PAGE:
Efraim Diveroli, the young Miami Beach gun runner who stirred national outrage two years ago with a fraudulent a $300 million Pentagon ammunition deal, listened with downcast eyes yesterday as a federal judge read aloud his sentence: four years in prison, a $250,000 fine and $149,000 in restitution.
The term came after two hours of testimony from doctors about Diveroli's mental health and drug problems and emotional speeches by Diveroli's mom and relatives -- including celebrity rabbi Shmuley Boteach, who is his uncle. But Diveroli's arrest while out on bail in August didn't help his case.
"It's a sad day when anyone values their own self-worth by a dollar sign," said Judge Joan Lenard before handing down the sentence.
Diveroli, clad in a baggy tan prison jumpsuit, didn't visibly react to the sentence, but often looked distraught throughout the two hour hearing in the downtown Wilkie D. Ferguson Courthouse.
His defense team tried to paint Diveroli as repentant at last. His rabbi and his mother both told Lenard that they believed he "needs time in prison," but begged for leniancy.
Boteach -- who will soon headline the Rick Sanchez rehabilitation tour -- argued that his nephew could be reformed. "He is a brilliant person with a mind that far exceeds his maturity," Boteach said.
In the end, Lenard did knock a few points off Diveroli's sentencing guidelines before giving him most of the recommended five years in prison.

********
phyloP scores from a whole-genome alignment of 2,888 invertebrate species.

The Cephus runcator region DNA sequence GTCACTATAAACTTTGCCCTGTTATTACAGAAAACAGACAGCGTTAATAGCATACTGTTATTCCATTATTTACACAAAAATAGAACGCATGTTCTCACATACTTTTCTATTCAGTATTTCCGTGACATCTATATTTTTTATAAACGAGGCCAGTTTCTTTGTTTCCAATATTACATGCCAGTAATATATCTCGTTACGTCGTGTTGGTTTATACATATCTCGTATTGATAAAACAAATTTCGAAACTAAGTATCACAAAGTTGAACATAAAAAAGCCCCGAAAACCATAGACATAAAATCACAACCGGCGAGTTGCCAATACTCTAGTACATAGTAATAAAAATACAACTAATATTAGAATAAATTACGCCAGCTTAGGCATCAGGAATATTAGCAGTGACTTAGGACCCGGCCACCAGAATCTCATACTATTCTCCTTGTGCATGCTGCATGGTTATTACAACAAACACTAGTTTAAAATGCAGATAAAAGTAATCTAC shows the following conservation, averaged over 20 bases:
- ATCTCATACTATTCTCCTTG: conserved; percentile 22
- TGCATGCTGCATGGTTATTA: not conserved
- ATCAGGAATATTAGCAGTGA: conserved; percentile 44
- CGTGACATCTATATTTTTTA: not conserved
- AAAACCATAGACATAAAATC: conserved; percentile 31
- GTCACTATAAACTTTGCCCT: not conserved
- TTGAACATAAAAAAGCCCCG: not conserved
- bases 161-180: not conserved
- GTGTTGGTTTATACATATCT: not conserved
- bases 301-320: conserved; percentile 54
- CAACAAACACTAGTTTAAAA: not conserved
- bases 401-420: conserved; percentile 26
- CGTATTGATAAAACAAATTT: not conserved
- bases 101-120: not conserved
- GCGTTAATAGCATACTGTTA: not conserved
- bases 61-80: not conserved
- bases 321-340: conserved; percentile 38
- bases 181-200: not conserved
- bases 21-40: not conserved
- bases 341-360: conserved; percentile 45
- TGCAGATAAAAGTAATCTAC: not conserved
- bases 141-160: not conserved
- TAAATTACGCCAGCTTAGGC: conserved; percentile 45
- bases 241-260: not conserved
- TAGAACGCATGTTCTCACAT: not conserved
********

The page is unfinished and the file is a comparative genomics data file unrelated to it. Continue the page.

Diveroli's crimes first came to light through a stunning New York Times article in March 2008 that traced how the Pentagon had entrusted the then-22-year-old with an enormous contract to supply bullets to the Afghan National Army.
The paper's reporting showed that Diveroli had repackaged illegal, aging Chinese bullets to look like Albanian ammunition and then shipped it to Afghanistan.
Federal charges soon followed, and Diveroli pleaded guilty to a single conspiracy count in late 2009.
Then, in August, while out on bail and awaiting sentencing, Diveroli again found himself under arrest. Federal agents in Orlando say he tried to sell them rifle cartridges and bragged about firing automatic weapons in the Everglades.
He's still awaiting sentencing on the Orlando arrest.
Keep Miami New Times Free... Since we started Miami New Times, it has been defined as the free, independent voice of Miami, and we would like to keep it that way. Offering our readers free access to incisive coverage of local news, food and culture. Producing stories on everything from political scandals to the hottest new bands, with gutsy reporting, stylish writing, and staffers who've won everything from the Society of Professional Journalists' Sigma Delta Chi feature-writing award to the Casey Medal for Meritorious Journalism. But with local journalism's existence under siege and advertising revenue setbacks having a larger impact, it is important now more than ever for us to rally support behind funding our local journalism. You can help by participating in our "I Support" membership program, allowing us to keep covering Miami with no paywalls.